US aviation officials push to resume normal air traffic operations while coronavirus spreads

By Claude Delphian and Hector Cordon
12 December 2020

The Federal Aviation Administration (FAA) has slowly been resuming pre-pandemic air traffic controller scheduling as passenger and cargo flights have increased over the last few months. Over 14,000 controllers keep track of as many as 5,000 flights in the skies above the US at any given moment.

Handlers load baggage on to a Delta Airlines flight at a gate in Denver International Airport (AP Photo/David Zalubowski)

After the forced closure of air traffic control (ATC) towers in March due to COVID-19 infections among air traffic controllers, the FAA and the National Air Traffic Controller Association (NATCA) agreed to “dynamic scheduling” to continue operations. Under the agreement, air traffic controllers worked in dedicated teams to contain breakouts within smaller groups of controllers. Between March 17 and July 9, nearly 90 air traffic control facilities reported at least one coronavirus case, with about 165 workers infected throughout the system.

The FAA told flightglobal.com in July, “If a member of a team tests positive for the virus, that team self-isolates, if necessary, and a back-up crew steps in. We also bring in a professional service to conduct a deep cleaning of any affected areas.”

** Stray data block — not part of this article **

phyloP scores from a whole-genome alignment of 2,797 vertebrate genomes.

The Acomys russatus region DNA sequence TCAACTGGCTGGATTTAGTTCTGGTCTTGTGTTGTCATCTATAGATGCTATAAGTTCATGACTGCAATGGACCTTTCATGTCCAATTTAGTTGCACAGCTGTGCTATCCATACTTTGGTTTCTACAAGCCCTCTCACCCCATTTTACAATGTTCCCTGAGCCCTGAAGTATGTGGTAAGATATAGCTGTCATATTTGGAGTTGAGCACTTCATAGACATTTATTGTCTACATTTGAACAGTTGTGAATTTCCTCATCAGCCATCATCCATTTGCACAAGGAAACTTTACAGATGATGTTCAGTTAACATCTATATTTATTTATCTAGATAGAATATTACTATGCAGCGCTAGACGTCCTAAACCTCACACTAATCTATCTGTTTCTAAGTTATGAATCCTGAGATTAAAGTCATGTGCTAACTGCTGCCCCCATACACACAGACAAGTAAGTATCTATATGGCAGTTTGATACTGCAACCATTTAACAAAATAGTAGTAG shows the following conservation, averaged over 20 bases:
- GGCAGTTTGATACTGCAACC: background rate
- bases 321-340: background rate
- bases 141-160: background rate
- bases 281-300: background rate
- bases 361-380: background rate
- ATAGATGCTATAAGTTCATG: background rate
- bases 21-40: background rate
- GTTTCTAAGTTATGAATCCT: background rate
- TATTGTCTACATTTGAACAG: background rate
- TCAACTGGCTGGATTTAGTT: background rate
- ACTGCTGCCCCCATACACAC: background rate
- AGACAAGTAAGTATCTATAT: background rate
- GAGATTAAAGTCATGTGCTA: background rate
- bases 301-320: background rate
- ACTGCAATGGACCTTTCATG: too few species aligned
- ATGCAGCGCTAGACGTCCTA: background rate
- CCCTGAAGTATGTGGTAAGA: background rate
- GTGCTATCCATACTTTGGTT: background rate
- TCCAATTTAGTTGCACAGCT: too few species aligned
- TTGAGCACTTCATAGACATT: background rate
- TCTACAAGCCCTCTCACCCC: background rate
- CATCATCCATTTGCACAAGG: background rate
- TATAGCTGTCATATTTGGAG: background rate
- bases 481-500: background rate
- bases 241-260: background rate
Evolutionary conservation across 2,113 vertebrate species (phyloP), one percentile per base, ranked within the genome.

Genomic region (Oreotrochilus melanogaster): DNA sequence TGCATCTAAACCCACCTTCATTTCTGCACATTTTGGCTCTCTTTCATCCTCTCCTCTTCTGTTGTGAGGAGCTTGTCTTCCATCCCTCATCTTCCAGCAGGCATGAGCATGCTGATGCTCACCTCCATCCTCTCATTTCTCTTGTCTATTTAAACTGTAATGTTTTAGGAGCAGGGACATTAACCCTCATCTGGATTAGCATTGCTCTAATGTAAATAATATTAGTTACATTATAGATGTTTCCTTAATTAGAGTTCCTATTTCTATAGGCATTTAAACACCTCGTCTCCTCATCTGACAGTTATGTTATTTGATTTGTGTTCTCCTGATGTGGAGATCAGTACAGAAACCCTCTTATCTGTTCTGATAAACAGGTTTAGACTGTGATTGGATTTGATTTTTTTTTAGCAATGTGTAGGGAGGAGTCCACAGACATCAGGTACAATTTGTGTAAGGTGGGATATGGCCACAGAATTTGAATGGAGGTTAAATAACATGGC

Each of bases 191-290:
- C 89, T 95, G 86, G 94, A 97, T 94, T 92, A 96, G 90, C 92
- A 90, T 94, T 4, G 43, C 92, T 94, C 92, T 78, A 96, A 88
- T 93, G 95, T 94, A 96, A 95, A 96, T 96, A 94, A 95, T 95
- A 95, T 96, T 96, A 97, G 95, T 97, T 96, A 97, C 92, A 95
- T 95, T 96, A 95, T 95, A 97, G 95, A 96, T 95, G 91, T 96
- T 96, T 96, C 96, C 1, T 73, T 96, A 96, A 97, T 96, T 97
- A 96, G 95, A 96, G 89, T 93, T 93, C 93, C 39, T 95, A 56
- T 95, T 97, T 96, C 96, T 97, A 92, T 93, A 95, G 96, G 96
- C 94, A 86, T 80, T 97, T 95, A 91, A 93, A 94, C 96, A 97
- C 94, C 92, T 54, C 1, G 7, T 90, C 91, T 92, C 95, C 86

The dynamic scheduling involved pared down skeleton crews that were handling sharply reduced numbers of flights. Controllers were told that if air traffic were to rise beyond what the limited staffing was able to safely handle, that flight restrictions, such as delays on the ground, would be implemented.

By July 6, the FAA issued a safety alert to operators warning that some airspace may be left uncontrolled, or monitored by a different facility, due to tower or regional center closures:

“Due to the Covid-19 outbreak, the National Airspace System (NAS) experienced several unplanned ATC facility shutdowns, leaving the designated airspace uncontrolled or controlled by an en route facility.”

Chicago’s Midway International Airport was forced to close in mid-March when the FAA reported that “several” technicians (Reuters reported that the number was three) had tested positive for the coronavirus. This was followed by the closure of the Las Vegas and Indianapolis airports as COVID-19 infections were also reported there. The Midway infections were the first coronavirus cases recorded by the FAA.

NATCA's response to the Midway closure was to praise the FAA and encourage illusions that the federal agency would protect controllers. While declaring its hope “there will be no additional COVID-19 infections,” the union said, “We are encouraged that the FAA is pursuing the rapid testing of all personnel at MDW Tower.”

Since then, however, infections have continued to spread among controllers and the FAA has not made testing mandatory. Even if a worker tests positive, it takes days before the results come back and for management to then authorize a cleaning of the facility. Positive test results are largely kept secret, with the FAA hypocritically claiming the need to “respect employee health information.” Management then decides how to conduct contact tracing with no transparency to the workers.

A November 17 article posted by Aviation Week Network quoted FAA Chief Operating Officer Teri Bristol, who admitted, “To date, our JCAT (Joint Crisis Action Team) has worked more than 300 confirmed Covid cases in our workforce, from across the continental U.S., Alaska, Hawaii and the Caribbean.”